David Cameron’s hasty departure from 10 Downing Street was marked by a merry last Prime Minister’s Questions and Cameron humming a cheery little tune. There was talk of his ‘legacy,’ besides the Brexit mess that was the reason for his departure.
At the same time there was commentary on the theme that referendums, which seem to many perfect democracy, are undemocratic. Just giving the voters what they want won’t do. Politicians must ‘deliberate and come to an informed decision’ and stand or fall on it.
The Brexit referendum was a logical step in Cameron’s political career, and it is that career that those interested in the workings of democracy should be reflecting on rather than the merits of referendums, which pundits have no objection to when the voters do as they are told.
Cameron was the almost perfect type of the modern politician for whom politics is all about winning elections and government is just stuff you have to do if you win them, always with an eye to winning the next.
He was chosen leader of the Conservative Party in 2005, aged just 39 and only four years an MP, as the man who could win elections, which his three predecessors evidently could not.
Everything he did could be fully explained as calculated to win and retain votes. He passed his first test in winning the 2010 election, though many might have thought he failed in not winning a majority against Labour, tired after thirteen years in office and led by the far from popular Gordon Brown. But for Cameron the need to form a coalition with the Liberal Democrats may have been no disappointment. It protected him from Conservatives who wanted a conservative government. And, at the LibDems’ insistence, Parliament was rigged by fixed election date legislation to assure that the coalition would survive and he could enjoy being Prime Minister for five years with happy LibDem ministers.
For forty years the Conservative Party was torn by divisions between those who thought the European Union and its predecessors were good and the inevitable future and those who were sceptical and opposed to the ever increasing power of the European Commission in Brussels. Cameron and his predecessors managed to stifle the Eurosceptics, always a minority of Conservative MPs, though not of Conservative Party members and voters. But the effective silencing of Conservative Eurosceptics discouraged conservative voters and led to the rise of UKIP, which, under the lively leadership of Nigel Farage, saw its popular vote rise to 12.6% in the 2015 election.
For Cameron, Brexit was simply an issue of votes. Most, though by no means all, of UKIP’s voters would have been Conservative voters in earlier elections. Purely to staunch the loss of Conservative votes to UKIP, Cameron promised in 2013 that there would be a referendum on the EU if the Conservatives won the 2015 election. To the Eurosceptics in his base Cameron said ‘If the voters want Brexit, they can have it.’ assuming that in the face of the establishment consensus that the EU was a good thing the voters would vote to Remain. And also, it is speculated, assuming that he wouldn’t win a majority and the LibDems, perfervidly pro-EU, would prevent him from keeping his promise.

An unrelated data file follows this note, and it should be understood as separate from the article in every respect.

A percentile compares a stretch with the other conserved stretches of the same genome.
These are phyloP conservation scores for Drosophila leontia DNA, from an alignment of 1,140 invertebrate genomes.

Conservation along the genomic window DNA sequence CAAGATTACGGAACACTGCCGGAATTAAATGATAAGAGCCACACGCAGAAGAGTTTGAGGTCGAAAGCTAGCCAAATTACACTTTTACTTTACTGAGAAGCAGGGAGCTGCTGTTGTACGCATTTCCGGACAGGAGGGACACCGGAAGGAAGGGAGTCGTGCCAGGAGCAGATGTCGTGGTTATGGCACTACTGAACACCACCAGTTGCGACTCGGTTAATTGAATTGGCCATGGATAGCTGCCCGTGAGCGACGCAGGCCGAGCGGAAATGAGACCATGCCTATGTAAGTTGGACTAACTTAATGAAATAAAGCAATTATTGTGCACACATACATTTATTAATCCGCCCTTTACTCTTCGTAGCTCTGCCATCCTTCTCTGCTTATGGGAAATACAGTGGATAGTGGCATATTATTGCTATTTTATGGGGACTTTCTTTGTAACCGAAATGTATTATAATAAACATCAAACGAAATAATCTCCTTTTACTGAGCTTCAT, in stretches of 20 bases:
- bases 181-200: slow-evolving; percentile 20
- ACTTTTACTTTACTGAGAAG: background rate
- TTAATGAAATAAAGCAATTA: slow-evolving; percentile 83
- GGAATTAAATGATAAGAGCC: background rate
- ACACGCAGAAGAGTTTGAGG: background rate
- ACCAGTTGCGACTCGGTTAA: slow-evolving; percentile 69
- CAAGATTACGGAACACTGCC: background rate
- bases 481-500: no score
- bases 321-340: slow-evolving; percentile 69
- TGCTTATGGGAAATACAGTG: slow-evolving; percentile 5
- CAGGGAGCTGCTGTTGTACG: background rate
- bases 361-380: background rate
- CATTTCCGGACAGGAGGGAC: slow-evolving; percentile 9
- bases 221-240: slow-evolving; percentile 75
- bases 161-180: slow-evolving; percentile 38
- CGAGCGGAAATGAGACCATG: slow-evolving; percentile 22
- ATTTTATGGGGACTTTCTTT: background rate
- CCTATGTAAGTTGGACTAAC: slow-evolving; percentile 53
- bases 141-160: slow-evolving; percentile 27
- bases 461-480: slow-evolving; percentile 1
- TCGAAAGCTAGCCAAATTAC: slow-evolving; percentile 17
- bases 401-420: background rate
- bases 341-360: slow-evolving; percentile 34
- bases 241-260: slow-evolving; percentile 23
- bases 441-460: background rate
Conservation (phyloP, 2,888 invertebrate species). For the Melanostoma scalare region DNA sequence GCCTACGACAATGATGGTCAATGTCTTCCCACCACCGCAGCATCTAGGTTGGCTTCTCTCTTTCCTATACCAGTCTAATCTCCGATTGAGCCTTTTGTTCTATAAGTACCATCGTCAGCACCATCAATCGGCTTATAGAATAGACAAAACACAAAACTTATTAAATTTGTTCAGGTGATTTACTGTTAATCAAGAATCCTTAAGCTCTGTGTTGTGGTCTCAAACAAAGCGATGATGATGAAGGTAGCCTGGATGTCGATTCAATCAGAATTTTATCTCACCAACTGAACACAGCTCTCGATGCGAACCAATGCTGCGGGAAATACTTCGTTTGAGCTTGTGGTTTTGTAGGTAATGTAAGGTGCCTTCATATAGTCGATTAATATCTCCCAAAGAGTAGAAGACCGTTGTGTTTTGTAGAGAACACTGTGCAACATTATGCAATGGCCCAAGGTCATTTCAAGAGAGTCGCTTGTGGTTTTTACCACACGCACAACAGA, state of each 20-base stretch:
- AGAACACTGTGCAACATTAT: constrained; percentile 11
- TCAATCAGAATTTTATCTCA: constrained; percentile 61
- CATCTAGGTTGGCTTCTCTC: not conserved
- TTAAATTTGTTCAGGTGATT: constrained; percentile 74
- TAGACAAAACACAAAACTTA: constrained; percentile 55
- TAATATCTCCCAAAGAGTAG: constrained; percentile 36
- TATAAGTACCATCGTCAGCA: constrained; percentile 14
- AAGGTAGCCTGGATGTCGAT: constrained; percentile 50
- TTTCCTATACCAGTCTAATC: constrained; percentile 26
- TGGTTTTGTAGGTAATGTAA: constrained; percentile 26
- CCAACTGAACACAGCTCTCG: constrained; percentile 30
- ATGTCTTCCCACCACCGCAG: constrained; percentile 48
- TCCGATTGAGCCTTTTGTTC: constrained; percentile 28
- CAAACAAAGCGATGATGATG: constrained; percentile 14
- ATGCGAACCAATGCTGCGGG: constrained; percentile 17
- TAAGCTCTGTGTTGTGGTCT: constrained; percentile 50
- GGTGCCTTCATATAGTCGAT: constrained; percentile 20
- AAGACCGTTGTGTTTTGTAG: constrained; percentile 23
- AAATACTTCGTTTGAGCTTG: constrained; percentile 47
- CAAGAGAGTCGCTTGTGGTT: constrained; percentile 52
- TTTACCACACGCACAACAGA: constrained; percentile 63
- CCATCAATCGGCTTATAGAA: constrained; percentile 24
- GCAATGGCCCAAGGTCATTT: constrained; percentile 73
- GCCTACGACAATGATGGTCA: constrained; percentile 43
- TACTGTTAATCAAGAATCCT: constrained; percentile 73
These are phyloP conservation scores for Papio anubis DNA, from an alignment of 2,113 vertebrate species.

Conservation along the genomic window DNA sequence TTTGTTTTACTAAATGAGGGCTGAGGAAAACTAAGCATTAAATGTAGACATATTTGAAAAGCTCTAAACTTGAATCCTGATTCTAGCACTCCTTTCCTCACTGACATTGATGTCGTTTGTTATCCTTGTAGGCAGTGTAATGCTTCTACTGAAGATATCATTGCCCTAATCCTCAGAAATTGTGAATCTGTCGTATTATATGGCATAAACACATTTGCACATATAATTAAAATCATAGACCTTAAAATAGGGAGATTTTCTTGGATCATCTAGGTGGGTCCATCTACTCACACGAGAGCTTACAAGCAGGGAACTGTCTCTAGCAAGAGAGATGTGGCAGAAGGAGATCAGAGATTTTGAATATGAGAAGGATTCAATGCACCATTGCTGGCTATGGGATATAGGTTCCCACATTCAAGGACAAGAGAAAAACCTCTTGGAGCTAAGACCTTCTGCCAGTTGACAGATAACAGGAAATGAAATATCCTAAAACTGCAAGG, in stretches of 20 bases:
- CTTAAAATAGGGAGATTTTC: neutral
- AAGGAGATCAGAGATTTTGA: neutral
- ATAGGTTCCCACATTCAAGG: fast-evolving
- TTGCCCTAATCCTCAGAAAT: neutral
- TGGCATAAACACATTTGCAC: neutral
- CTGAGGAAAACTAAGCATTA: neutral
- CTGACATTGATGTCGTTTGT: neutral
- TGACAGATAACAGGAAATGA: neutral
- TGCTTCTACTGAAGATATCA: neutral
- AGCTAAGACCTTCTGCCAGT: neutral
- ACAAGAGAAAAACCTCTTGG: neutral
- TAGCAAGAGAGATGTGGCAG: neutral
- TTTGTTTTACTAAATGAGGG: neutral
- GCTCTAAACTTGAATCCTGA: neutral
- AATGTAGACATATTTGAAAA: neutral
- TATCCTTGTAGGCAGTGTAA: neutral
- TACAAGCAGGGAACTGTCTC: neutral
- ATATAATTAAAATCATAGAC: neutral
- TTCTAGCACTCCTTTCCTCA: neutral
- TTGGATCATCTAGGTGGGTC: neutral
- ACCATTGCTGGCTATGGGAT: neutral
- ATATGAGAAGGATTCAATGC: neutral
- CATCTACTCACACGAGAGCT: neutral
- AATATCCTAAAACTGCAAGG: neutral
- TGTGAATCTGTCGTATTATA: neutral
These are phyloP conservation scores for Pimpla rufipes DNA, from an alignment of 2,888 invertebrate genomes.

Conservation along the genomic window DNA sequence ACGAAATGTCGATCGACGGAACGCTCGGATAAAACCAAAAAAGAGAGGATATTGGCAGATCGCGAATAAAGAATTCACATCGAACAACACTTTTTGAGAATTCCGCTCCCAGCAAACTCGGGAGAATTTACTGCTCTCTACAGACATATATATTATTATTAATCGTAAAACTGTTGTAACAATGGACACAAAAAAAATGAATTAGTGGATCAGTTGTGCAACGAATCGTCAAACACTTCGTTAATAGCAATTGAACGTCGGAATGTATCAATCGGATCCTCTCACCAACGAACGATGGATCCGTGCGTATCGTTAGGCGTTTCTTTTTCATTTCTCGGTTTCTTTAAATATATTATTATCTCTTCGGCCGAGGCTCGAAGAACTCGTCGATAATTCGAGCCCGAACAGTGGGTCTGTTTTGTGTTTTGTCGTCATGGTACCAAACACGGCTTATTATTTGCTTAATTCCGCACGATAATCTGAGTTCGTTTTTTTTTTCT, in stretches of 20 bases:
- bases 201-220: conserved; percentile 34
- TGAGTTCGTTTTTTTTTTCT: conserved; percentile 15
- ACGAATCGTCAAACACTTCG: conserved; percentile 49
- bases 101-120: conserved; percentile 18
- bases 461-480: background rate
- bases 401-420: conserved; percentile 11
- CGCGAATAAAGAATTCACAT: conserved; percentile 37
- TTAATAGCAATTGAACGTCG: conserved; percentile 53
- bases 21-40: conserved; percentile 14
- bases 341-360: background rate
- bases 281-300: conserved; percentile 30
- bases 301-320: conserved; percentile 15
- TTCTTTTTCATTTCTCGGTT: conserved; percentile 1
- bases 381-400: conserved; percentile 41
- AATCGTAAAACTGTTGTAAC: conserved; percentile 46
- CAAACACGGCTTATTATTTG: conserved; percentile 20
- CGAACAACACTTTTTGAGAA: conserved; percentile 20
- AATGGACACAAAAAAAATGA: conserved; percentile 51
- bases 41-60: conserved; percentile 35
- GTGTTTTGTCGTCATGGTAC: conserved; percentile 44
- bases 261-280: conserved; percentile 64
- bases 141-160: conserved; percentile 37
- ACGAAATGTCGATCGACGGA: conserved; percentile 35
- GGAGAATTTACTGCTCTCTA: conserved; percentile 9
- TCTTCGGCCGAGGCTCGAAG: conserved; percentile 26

But UKIP took a serious number of votes from the Labour Party under its feeble leader Ed Miliband and the LibDems’ vote collapsed to less than UKIP’s and Cameron won an unexpected majority and felt bound to go ahead with the referendum.
Had Cameron been interested in government rather than votes, he could have seen that the EU is less than perfect and applied himself to reforming it, thus placating Conservative Eurosceptics and undermining UKIP. It was a project in which he would have found many allies amongst other EU members. But Cameron, like most politicians now, didn’t think about government. He took his thinking from the consensus of bien pensants whose horror at Brexit has been reflected in the media around the world. For them, those opposed to Brussels, were, as a Conservative Party chairman was reported to have said, “Swivel-eyed loons.”
Cameron wasn’t against Brexit because he thought the EU was good. He was against Brexit because he thought he couldn’t win an election on a Eurosceptic platform. On that assessment he assumed that Remain would win.
Because he had never thought about what may be good and what may be bad about the EU his campaign for Remain was a mindless fear campaign, saying practically that Britain couldn’t leave the EU, and possibly backfiring.
It might seem that the modern politician, shopping for votes, is the triumph of democracy. And that asking the voters what to do in a referendum shows them at their best. But the only way for democracy to work is for politicians to think about government and stand for what they think and win because they have thought well and persuaded people to agree with them. When politicians don’t think about government but only about votes, democracy decays.
That’s what’s happening now. The referendum was only a symptom.